New European survey finds that one in four affected don’t talk about it
Awareness of erective dysfunction (ED) is alarmingly low, with half of people not accurately knowing what ED is, according to a major new survey commissioned by the European Association of Urology (EAU).
The survey, of 3,032 men and women aged 20 to 70 in Spain, France, Germany and the UK, found that one third defined ED incorrectly and 17% confessed they did not know what ED is.
ED is defined as the inability to get or keep an erection. Studies indicate that around half of men aged 40-70 years experience it.
The survey found that single people are least likely to know what ED is. German respondents scored worst: only 49% answered correctly, compared to Spain where 78% did.
Of the 17% of survey respondents who had experience of ED, one in four admitted to not talking about it to anyone. A small majority had sought medical advice from a healthcare professional. But, alarmingly, one in four of the respondents had never heard of any of the ED treatments listed in the survey: medication, sexual education, relationship therapy, vacuum erection devices, penile injections, penile implants, shockwave therapy and topical therapies.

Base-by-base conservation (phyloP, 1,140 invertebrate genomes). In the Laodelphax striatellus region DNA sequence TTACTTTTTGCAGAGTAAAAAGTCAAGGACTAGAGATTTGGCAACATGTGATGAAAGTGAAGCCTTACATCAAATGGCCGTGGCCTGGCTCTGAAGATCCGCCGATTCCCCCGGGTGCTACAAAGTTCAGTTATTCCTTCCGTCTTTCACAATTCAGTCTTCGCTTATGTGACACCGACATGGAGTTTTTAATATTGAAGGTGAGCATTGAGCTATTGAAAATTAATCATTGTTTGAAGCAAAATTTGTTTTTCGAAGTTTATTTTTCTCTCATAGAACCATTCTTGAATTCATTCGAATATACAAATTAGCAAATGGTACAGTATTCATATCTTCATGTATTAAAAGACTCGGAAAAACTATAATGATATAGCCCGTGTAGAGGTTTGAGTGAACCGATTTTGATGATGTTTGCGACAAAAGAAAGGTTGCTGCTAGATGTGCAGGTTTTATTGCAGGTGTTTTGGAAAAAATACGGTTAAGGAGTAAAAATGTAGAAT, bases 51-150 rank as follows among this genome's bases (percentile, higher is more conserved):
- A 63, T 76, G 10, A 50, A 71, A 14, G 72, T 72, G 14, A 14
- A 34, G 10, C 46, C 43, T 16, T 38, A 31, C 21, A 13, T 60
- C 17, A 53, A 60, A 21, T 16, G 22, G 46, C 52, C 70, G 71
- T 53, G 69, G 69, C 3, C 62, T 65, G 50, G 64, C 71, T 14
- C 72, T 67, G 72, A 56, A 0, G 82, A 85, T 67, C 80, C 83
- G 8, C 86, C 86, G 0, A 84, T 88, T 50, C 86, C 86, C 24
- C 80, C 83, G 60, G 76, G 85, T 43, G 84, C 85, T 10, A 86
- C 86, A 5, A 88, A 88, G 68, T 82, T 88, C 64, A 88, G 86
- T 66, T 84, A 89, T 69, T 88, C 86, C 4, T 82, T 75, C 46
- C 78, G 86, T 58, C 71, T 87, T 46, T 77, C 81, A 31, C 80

Knowledge about treatments was most limited in the UK, where 31% had never heard of the treatments (compared to 18% in Spain) and only 50% thought ED was treatable (compared with 68% in Spain).
“Clearly ED is a common medical condition. There’s absolutely no need for shame,” said Christopher Chapple, Secretary General of the EAU. “Talk about it with each other. This will provide relief and will take away some of the pressure. Communication is the key to breaking the taboo.”